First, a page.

Ovalle/Herald Obit here: Best line was by Judge Milt Hirsch- "He was like Atticus Finch....the last small town lawyer in this big town." Is there any higher compliment a lawyer could receive?
Dr. Martin Luther King, Jr., took the last trip of his life to Memphis, Tennessee in 1968, to fight not for the rights of African Americans, but to support striking sanitation workers. King was planning a second "March on Washington" to duplicate the success of the march he led in 1963. This march was to focus exclusively on economic rights and poverty. But King never made it out of Memphis alive.
Last Friday we took a cheap and gratuitous shot at the Dade State Attorneys Office on the issue of race, and a few readers rightfully called us out on it. But before you go awarding the SAO a Spirit Of Dr. King Award, the fact that they don't overtly discriminate on the basis of color does not relieve them of their responsibility for recognizing the causes of the crime they prosecute.
King knew that the challenge for the next generation would not be race, but poverty.
Poverty is a spirit crushing form of discrimination more insidious than racism. The causes of poverty are for another discussion and perhaps another blog. But the effects of poverty on the criminal justice system need to be recognized and discussed.
What do you think the mean income is for any random selection of individuals in custody in the Dade County Jail? What do you expect a child who is born into poverty, only knows his father through jail cells, and has a mother who is a crack addict to become? An engineer? A poet? Or a drug dealer?
Yes, remarkable examples exist of remarkable individuals who beat the odds and pulled themselves up from less than nothing. But those who cite such examples ignore the phrase "beat the odds".
When a prosecutors' office incarcerates a generation of young, poor, poverty stricken individuals who know nothing but crime, and who have never known anything but poverty and crime, then their actions are worse than racist.
Let's be clear: our prosecutors' office is not racist. But they are blind and deaf to the root of the problem, which is not the color of a person's skin, but the poverty in to which they were born.
Do rich kids from Pinecrest commit crimes? Sure. But examine one significant segment of the population of individuals being prosecuted: those against whom the state is seeking the death penalty. How many were born and raised in Pinecrest or Coral Gables to a stable family? How many had good medical care, educational opportunities, safe home environments, time for play and exposure to arts and music and literature and travel before they ended up a defendant in a death case? Sure you can cite the Joyce Cohen case and one or two others, but we venture that more than 95% of defendants facing the death penalty come from abject poverty and unstable-unsafe home environments. (FN1).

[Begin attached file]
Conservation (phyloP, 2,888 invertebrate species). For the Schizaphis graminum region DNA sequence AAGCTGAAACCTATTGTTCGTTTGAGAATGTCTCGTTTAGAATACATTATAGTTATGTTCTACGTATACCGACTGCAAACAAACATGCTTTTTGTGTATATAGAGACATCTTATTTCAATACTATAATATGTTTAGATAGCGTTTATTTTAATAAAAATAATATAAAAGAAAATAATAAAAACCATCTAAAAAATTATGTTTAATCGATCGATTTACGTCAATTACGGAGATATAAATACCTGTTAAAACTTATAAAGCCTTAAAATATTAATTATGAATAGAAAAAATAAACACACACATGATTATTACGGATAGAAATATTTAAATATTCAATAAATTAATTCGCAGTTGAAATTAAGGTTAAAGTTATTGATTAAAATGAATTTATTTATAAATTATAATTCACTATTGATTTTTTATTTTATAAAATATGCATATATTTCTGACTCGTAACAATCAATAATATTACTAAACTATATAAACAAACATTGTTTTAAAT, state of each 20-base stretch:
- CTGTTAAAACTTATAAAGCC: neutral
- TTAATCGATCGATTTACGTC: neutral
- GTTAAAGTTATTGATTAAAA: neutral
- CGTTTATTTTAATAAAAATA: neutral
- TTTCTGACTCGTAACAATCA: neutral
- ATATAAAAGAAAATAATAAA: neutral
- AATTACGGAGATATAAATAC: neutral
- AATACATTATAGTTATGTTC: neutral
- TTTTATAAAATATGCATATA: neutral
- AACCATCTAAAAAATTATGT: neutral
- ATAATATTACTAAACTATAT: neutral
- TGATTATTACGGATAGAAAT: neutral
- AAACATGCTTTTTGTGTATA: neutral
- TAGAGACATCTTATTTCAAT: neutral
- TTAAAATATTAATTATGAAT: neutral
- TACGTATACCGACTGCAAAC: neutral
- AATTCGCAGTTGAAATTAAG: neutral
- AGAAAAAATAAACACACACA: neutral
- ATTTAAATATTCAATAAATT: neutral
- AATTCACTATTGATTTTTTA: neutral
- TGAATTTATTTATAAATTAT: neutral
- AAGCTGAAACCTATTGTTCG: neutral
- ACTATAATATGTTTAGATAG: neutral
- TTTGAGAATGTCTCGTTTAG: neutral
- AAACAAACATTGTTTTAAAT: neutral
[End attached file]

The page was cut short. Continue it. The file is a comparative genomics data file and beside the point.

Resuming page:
So what does that mean? Poor people are just more likely to be vicious killers? Well, actually, yes and no. Because while there is no simple answer, most killers are made, not born, and they are made by their environment.
The statistics can be extrapolated to almost every type of quality of life crime (but strangely not such crimes like stock fraud). Who gets arrested for street narcotics sales? Purse snatchings? Senseless and tragic robberies of nails salons? This is not to say we should not fully prosecute the thugs who senselessly killed that poor innocent child in the nail salon recently.
But if we don't understand what drove that young man to rob that nail salon and what created the type of individual who has no respect for human life, then we are all in danger. Because we cannot incarcerate the 16% of US society that the 2010 census says lives in poverty. But that is what we see every prosecutors' office trying to do. And to be fair, they are just enforcing the laws promulgated by the legislature. But then again, there used to be laws against Colored People and Jews drinking from the same water fountains in Miami Beach as white people. We looked at a home recently (for a friend) in Bal Harbour that had a restrictive covenant in the deed forbidding the sale of the home to individuals of "1/4 negro blood or 1/8 Jewish blood". And that used to be the law.
So the Dade SAO does not get a pass for blindly enforcing the law without making any attempt (that we can see) to understand what causes the crimes they prosecute. They have a PTI program for first offenders but that doesn't help the 19 year old from Liberty City on his 11th arrest. Something caused that kid to get arrested all those times.
And indeed it was the "content of his character and not the color of his skin." But fifty years after Dr. King dreamed about a society where his children were judged by the content of their character, it's time we start asking what role poverty plays in forming the content of character? Until that happens, we are no better than the sheriff enforcing Jim Crow laws and racist restrictive covenants in deeds.
See You In Court.
FN1: The proof of this is undeniable. The National Association for the Advancement of Colored People (NAACP) wrote the following in its release “Talking Points: Suspend the Death Penalty,” published on www.naacp.org (accessed Aug. 4, 2008):
“The death penalty is the most lethal form of social injustice in the United States. The race and class bias which permeates the American justice system result in this most extreme punishment being handed out almost exclusively to the poor…Nearly all of the 3,500 Americans awaiting execution on death row today have low-income backgrounds…